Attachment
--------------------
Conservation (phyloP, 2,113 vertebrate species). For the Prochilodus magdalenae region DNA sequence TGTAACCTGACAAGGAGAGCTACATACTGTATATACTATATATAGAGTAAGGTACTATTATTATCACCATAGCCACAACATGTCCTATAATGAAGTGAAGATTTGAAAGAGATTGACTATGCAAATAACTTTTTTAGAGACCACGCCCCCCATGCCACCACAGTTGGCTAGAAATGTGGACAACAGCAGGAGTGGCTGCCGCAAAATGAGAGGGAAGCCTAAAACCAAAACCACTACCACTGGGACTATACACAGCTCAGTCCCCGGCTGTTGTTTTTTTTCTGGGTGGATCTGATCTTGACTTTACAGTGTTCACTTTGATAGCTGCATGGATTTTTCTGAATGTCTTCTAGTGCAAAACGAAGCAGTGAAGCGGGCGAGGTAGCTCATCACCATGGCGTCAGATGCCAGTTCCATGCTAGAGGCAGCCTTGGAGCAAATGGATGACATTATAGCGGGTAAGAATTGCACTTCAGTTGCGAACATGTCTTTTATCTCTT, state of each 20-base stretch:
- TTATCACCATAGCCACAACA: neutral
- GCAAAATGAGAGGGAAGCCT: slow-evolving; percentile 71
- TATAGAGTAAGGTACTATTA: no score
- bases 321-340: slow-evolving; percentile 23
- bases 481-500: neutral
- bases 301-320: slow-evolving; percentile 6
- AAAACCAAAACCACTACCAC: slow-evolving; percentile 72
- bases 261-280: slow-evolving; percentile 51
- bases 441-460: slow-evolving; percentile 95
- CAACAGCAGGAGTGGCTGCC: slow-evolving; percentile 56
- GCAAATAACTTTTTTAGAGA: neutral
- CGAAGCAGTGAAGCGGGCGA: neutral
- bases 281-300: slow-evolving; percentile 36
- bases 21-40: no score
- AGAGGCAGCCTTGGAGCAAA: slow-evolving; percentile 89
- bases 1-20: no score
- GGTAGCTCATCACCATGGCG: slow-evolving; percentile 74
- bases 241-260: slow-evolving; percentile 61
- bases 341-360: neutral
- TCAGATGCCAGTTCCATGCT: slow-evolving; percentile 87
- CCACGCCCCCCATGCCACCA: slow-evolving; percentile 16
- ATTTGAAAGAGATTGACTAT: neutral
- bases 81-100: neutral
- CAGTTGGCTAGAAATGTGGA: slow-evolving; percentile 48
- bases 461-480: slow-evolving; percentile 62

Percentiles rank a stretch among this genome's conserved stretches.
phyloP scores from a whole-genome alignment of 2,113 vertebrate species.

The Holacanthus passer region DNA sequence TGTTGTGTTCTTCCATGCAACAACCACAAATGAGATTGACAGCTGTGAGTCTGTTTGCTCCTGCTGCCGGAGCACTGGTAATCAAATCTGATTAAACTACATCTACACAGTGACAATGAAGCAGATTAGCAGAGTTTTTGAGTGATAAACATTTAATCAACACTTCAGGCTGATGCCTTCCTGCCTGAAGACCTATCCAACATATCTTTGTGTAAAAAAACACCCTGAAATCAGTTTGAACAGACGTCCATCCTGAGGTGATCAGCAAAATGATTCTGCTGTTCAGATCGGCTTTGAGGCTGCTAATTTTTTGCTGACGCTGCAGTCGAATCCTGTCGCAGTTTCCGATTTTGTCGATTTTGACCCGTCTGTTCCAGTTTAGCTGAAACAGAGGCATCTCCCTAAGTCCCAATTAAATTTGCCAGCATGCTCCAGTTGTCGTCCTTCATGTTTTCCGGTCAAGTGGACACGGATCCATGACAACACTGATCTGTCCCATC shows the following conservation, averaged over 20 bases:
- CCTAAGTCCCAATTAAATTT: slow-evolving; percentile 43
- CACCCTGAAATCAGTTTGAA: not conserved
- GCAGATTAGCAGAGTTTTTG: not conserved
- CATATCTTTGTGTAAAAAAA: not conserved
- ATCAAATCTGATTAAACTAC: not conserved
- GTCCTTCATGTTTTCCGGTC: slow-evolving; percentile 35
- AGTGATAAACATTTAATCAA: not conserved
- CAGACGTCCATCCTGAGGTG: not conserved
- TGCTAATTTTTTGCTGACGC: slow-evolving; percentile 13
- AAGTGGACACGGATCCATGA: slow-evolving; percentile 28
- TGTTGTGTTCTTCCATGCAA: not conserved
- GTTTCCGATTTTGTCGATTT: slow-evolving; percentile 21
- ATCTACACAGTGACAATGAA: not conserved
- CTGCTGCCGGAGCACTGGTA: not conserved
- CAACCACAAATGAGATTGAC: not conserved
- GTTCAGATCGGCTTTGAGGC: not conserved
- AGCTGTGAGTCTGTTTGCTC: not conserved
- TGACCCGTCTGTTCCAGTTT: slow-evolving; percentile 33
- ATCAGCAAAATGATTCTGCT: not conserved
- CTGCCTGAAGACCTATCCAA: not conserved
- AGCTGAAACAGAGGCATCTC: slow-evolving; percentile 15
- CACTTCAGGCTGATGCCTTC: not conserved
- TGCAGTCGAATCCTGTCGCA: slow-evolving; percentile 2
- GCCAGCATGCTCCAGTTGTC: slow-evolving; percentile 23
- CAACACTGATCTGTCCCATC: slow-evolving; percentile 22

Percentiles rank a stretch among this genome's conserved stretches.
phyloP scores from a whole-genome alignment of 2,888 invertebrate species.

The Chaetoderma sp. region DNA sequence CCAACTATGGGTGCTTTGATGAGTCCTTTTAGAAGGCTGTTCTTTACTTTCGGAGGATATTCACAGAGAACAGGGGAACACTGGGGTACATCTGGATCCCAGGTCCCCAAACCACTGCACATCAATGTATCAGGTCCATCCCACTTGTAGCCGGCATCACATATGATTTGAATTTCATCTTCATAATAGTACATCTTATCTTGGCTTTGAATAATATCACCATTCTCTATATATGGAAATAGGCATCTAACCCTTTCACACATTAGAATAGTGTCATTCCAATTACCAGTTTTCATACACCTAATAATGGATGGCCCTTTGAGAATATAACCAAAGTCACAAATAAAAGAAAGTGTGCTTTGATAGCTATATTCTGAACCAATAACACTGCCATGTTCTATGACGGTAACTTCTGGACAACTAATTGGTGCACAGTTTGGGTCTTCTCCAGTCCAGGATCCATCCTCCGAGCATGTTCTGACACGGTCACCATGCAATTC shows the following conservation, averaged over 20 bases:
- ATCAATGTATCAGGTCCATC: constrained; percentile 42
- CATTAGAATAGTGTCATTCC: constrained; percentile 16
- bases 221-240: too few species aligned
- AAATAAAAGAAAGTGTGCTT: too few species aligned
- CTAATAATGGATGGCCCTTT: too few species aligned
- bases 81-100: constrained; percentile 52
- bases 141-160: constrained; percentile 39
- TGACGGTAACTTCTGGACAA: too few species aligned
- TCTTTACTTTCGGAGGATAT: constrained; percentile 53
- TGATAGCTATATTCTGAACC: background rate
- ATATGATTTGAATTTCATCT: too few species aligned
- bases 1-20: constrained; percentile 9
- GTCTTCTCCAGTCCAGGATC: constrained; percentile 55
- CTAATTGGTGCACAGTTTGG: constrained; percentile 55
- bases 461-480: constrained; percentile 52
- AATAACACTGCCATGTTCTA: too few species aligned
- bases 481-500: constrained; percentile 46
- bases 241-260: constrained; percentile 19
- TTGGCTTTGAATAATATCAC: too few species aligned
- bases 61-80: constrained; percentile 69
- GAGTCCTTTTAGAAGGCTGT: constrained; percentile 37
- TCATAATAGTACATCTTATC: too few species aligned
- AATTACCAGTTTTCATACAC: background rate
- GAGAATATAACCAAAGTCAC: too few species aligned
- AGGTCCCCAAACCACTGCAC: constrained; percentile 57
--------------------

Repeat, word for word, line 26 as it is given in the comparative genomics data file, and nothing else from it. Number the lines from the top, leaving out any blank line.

- bases 461-480: slow-evolving; percentile 62